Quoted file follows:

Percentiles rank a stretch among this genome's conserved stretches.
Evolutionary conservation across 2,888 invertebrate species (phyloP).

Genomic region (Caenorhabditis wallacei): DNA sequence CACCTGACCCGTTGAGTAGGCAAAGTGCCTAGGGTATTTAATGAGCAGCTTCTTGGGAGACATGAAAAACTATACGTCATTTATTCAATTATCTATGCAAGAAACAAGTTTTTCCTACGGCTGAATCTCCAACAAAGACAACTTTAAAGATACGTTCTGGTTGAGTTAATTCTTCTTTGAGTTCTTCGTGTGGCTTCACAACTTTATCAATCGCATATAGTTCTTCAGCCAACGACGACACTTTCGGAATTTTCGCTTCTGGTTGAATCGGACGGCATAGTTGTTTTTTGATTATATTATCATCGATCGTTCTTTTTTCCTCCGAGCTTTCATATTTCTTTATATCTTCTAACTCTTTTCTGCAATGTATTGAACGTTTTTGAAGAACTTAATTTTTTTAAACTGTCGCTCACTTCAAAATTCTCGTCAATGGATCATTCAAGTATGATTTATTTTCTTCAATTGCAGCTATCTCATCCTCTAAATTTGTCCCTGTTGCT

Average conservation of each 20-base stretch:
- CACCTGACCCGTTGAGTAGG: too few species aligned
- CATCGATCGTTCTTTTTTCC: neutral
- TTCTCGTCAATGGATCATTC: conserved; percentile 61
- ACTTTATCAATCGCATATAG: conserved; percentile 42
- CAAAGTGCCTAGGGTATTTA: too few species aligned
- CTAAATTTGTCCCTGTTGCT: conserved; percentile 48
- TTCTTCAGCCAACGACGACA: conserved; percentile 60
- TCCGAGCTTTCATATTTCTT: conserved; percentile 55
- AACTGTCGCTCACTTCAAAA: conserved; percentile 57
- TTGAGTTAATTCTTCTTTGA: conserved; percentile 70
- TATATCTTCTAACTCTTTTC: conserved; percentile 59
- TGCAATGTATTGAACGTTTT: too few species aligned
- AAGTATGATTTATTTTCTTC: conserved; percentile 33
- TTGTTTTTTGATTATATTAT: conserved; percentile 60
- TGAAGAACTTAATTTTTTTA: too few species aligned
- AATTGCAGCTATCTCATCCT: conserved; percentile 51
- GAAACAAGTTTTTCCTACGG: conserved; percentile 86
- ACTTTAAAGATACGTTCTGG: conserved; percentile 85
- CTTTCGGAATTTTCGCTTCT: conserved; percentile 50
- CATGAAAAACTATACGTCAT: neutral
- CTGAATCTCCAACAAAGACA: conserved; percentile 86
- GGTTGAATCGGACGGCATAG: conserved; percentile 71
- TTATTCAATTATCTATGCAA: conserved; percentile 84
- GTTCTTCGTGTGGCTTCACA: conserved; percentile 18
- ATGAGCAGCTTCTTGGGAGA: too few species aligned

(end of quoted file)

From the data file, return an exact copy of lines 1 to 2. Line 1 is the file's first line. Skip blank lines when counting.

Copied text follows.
Percentiles rank a stretch among this genome's conserved stretches.
Evolutionary conservation across 2,888 invertebrate species (phyloP).